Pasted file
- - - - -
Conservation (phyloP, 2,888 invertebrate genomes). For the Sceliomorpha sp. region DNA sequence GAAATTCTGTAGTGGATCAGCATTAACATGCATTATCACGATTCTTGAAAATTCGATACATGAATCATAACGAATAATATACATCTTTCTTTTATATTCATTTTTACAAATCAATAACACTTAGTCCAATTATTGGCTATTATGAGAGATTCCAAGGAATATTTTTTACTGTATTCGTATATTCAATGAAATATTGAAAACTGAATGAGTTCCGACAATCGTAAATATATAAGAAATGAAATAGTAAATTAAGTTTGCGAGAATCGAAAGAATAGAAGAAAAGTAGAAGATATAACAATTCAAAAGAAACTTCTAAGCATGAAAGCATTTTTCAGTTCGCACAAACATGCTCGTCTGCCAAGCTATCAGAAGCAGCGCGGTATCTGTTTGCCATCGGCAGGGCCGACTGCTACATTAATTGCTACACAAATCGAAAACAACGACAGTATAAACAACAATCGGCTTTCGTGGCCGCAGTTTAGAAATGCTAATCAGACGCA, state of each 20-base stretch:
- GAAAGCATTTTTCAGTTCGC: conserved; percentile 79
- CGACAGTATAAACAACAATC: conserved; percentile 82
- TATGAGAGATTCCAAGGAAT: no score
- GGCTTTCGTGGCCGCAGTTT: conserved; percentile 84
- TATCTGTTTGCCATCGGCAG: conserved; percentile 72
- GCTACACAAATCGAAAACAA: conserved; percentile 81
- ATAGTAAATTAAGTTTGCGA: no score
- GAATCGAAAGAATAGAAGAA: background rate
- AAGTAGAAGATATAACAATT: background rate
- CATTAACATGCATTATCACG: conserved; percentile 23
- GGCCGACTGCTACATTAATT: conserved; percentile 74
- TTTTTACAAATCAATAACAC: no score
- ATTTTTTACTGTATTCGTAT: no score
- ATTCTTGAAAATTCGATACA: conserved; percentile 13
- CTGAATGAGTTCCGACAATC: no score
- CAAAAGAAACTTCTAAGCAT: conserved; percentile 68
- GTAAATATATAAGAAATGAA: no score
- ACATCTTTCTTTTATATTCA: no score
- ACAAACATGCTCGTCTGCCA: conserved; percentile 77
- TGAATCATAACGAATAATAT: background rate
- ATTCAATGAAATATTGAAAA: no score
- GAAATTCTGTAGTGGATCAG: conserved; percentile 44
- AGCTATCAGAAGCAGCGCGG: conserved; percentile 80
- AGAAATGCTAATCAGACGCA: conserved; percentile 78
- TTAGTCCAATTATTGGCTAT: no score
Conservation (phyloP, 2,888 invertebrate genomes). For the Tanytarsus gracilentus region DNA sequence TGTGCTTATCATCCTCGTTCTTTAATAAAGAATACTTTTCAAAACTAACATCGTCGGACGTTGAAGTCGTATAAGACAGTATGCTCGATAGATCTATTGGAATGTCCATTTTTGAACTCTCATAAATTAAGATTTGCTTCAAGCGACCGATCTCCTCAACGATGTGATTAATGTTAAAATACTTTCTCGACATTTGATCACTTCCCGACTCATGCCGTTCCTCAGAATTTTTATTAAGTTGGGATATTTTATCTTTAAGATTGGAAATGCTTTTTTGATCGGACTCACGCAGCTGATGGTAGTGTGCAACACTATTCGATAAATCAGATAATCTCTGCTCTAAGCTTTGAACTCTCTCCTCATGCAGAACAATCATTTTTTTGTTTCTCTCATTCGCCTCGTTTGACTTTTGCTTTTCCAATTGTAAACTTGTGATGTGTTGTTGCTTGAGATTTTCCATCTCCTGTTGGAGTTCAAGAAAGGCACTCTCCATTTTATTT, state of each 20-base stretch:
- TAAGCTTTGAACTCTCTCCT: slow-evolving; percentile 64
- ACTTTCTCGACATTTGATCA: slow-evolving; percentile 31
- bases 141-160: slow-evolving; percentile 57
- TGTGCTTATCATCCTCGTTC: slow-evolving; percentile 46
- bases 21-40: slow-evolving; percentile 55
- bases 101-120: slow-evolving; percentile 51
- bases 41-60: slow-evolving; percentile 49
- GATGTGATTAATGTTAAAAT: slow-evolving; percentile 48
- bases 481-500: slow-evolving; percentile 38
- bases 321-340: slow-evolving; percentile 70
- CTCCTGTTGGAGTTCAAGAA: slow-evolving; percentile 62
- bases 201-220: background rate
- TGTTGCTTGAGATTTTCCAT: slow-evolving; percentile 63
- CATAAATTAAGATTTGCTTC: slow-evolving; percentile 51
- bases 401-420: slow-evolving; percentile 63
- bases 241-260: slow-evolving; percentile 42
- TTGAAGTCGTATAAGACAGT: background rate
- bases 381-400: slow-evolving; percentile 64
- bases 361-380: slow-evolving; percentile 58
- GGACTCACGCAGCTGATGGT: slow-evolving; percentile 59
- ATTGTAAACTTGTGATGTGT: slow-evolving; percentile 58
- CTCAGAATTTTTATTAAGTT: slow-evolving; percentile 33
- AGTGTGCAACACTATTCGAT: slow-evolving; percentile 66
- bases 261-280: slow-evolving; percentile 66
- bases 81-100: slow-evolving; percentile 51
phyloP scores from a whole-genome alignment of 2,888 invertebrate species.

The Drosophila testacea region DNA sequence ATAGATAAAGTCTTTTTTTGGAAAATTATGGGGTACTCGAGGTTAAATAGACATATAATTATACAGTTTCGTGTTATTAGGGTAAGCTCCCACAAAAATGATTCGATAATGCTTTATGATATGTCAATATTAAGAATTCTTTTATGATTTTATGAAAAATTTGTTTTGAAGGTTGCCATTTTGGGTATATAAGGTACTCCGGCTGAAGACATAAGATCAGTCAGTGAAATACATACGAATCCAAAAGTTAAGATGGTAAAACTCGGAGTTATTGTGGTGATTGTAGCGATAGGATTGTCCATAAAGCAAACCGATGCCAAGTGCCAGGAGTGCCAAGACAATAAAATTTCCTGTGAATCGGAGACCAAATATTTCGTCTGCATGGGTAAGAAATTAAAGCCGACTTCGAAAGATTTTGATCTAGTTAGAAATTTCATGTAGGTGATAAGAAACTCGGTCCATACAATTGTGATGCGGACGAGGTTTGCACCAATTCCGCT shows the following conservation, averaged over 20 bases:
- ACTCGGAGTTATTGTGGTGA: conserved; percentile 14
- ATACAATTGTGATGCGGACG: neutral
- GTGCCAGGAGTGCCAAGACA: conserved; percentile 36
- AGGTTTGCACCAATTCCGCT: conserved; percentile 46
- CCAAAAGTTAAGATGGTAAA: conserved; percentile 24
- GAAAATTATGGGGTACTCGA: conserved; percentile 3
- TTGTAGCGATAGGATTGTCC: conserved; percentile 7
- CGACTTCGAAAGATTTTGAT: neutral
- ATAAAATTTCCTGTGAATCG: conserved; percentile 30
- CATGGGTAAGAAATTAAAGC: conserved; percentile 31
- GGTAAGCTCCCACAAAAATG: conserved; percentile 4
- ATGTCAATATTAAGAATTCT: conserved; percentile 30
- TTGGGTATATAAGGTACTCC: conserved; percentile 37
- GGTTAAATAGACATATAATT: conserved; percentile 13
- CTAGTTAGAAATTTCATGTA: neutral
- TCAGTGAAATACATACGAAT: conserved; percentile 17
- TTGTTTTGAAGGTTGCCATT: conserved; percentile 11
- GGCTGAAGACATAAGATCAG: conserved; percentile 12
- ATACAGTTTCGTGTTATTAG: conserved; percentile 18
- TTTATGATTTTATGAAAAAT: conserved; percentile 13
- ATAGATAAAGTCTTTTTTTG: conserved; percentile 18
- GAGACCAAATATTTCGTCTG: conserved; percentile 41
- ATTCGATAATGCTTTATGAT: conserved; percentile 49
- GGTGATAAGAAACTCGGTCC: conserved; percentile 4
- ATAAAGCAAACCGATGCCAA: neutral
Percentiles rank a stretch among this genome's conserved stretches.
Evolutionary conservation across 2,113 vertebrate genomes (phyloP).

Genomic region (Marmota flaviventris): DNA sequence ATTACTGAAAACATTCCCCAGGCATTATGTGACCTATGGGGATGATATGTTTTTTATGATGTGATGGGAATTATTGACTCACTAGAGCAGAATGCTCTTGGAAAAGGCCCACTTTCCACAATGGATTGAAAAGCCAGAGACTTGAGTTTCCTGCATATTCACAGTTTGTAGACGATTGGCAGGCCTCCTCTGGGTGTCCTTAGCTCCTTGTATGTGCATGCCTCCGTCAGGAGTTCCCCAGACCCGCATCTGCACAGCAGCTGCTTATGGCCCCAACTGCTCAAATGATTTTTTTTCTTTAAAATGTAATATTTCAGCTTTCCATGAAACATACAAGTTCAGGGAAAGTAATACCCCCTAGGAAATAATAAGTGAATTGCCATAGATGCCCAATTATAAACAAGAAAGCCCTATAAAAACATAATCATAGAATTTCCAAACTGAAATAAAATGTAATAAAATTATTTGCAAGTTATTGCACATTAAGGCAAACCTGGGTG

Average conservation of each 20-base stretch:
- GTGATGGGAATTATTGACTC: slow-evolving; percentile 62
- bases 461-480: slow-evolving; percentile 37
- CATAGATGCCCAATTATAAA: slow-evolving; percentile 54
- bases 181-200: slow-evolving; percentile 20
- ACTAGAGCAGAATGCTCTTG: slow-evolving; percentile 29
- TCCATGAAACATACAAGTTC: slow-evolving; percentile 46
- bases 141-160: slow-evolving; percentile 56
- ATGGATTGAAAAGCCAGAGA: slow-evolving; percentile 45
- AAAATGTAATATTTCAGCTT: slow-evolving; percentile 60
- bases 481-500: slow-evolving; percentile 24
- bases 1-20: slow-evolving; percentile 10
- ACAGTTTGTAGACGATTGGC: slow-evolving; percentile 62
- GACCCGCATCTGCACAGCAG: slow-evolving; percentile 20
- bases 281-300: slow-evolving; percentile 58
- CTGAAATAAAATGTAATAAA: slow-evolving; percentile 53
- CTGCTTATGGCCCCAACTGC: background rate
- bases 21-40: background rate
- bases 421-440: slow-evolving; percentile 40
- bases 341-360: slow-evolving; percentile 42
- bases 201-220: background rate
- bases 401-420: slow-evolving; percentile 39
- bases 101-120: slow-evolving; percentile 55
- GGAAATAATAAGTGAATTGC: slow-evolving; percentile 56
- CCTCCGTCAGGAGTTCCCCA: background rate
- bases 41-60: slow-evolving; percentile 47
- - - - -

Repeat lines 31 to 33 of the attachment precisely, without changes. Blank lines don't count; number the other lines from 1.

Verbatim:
- TGTGCTTATCATCCTCGTTC: slow-evolving; percentile 46
- bases 21-40: slow-evolving; percentile 55
- bases 101-120: slow-evolving; percentile 51